Should bankrupt debtors be allowed to save money?

Should people be encouraged to start saving money after they have filed a bankruptcy case?

Sounds like a no-brainer right?

Unfortunately, Chapter 13 of the bankruptcy code does not just discourage saving, but may actually prohibit it.

At issue is one line in Chapter 13 that requires debtors who file under that chapter (usually homeowners struggling to save a house from foreclosure) to pay all of the their monthly “disposable income” in to their Chapter 13 plan. Disposable income is what’s left over after the basic household bills are paid — in other words, they money that could otherwise fund a modest savings account or mutual fund.

Since a Chapter 13 plan must last anywhere from three to five years under the law, that current law forbids debtors from saving money while they are paying on their plan.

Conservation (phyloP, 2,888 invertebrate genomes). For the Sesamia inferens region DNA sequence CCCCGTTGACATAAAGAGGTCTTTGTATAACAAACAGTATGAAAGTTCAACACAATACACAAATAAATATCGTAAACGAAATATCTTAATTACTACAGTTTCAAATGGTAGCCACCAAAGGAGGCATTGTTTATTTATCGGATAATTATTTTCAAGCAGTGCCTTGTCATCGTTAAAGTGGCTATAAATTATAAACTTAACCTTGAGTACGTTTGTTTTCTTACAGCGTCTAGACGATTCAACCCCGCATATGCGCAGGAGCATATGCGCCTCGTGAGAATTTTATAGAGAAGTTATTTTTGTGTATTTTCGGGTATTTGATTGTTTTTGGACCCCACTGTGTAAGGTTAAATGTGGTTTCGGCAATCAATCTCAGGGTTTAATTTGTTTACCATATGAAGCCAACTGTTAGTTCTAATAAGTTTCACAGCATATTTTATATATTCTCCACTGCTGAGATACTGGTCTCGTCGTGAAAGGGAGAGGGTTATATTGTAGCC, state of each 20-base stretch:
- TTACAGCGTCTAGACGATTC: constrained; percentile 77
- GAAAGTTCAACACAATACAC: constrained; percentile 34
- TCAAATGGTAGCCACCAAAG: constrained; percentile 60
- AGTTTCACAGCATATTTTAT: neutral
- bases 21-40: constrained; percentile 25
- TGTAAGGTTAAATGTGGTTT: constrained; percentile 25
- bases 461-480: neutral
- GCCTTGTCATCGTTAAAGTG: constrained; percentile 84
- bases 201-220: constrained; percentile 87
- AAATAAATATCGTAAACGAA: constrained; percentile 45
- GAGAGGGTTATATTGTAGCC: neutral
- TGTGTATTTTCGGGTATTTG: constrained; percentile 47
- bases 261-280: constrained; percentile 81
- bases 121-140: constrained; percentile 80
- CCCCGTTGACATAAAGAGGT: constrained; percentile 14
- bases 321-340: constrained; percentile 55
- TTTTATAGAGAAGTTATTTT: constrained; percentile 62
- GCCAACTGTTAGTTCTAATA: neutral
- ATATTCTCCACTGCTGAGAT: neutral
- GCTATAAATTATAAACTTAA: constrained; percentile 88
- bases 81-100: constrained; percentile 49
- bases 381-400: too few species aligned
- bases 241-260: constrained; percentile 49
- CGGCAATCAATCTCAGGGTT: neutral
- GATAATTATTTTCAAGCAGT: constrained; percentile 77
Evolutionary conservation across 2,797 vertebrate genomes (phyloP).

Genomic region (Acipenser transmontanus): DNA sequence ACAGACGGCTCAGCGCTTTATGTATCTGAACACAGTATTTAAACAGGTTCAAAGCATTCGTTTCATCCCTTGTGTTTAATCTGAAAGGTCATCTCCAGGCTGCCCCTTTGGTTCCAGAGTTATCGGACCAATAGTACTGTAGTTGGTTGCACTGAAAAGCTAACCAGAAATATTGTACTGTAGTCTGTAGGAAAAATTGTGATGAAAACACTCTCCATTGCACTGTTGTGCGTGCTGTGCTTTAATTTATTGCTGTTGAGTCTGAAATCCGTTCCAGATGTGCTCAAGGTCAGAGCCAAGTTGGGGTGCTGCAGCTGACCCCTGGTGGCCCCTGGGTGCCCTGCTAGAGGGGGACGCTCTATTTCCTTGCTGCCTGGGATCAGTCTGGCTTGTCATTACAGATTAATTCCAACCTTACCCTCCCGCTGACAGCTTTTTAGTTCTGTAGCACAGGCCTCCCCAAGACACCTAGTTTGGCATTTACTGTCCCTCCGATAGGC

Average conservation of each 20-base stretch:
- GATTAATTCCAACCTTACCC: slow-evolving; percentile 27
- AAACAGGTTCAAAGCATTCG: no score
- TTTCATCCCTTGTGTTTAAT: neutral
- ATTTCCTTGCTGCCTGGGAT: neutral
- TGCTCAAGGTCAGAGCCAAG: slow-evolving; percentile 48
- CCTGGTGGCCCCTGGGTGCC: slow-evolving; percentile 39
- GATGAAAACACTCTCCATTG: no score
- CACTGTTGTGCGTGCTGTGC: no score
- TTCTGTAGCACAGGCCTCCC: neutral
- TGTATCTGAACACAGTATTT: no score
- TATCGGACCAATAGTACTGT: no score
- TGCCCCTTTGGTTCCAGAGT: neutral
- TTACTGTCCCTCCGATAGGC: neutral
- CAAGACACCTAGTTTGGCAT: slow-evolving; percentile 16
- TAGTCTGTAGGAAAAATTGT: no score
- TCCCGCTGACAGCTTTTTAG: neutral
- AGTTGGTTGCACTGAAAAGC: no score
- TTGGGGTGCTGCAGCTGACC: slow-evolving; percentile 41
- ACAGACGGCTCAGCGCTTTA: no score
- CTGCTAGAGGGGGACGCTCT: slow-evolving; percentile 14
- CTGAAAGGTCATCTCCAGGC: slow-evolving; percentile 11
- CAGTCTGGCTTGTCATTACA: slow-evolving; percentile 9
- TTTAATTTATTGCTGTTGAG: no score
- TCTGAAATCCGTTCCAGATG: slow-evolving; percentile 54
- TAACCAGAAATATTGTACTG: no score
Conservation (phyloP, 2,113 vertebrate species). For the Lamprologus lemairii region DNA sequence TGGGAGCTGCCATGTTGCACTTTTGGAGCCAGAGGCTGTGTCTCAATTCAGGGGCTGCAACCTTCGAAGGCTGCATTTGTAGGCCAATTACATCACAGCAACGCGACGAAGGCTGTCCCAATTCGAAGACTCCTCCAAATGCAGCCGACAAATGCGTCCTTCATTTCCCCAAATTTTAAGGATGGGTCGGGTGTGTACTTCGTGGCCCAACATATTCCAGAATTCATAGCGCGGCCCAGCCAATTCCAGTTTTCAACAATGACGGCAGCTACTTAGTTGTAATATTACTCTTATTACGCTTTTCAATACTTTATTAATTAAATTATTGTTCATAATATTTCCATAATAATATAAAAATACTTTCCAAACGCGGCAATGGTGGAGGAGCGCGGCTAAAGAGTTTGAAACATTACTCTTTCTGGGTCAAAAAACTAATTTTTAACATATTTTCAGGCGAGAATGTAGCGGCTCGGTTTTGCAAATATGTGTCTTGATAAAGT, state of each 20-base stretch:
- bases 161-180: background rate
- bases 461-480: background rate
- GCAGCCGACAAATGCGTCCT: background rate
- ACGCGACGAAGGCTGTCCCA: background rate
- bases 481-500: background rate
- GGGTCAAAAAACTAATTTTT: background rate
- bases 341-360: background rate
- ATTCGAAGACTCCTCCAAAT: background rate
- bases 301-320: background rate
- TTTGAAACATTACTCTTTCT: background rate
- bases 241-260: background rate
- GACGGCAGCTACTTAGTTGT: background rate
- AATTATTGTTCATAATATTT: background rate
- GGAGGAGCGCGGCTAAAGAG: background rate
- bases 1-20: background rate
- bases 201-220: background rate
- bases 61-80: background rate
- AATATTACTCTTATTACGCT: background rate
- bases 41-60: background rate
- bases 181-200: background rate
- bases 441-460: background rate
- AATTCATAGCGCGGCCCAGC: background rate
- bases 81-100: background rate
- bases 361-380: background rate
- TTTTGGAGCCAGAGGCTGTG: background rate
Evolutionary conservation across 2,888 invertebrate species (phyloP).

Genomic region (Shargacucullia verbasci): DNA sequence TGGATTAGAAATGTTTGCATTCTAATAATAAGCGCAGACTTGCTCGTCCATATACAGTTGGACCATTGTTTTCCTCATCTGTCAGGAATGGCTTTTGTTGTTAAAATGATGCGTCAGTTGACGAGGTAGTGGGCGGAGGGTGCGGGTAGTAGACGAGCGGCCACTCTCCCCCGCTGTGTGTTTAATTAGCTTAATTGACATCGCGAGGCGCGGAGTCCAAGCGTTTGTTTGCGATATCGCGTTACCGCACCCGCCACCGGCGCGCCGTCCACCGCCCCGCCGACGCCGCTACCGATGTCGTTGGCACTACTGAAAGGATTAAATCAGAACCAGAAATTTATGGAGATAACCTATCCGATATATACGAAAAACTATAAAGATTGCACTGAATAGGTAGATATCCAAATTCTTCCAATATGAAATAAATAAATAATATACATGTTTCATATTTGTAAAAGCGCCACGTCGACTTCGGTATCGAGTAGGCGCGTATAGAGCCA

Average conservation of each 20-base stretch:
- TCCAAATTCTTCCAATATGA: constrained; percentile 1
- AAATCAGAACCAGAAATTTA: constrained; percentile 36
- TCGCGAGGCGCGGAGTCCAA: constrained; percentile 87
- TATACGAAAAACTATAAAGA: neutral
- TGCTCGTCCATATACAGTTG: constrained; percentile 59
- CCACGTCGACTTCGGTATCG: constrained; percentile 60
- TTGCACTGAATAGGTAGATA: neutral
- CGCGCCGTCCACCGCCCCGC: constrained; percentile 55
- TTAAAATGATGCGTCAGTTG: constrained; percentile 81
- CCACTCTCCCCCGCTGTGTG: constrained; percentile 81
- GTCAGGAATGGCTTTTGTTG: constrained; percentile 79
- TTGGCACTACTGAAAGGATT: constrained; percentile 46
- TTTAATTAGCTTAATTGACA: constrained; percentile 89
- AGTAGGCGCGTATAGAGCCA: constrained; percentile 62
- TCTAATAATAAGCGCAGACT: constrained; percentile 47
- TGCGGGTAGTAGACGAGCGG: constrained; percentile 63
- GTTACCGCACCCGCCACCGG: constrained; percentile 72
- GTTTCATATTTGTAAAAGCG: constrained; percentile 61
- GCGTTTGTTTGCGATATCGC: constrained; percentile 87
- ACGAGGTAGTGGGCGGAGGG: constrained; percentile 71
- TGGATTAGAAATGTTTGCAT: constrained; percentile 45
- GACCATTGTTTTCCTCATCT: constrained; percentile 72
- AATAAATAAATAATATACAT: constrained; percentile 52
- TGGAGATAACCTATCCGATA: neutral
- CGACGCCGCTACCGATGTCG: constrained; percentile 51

This gets bankruptcy attorney Carmen Dellutri up on his high horse, going so far as to call Chapter 13 the “new debtor’s prison.”

I’m not sure I’d go that far — I’ve seen Chapter 13 bankruptcy cases be financial lifesaver for many Merrimack Valley families — but it might be time to consider re writing the law to permit people to start at least building little nest eggs while their bankruptcy case is in progress.

After all, encouraging and helping people to learn how to save for a rainy day beats having them file repetitive bankruptcy cases.

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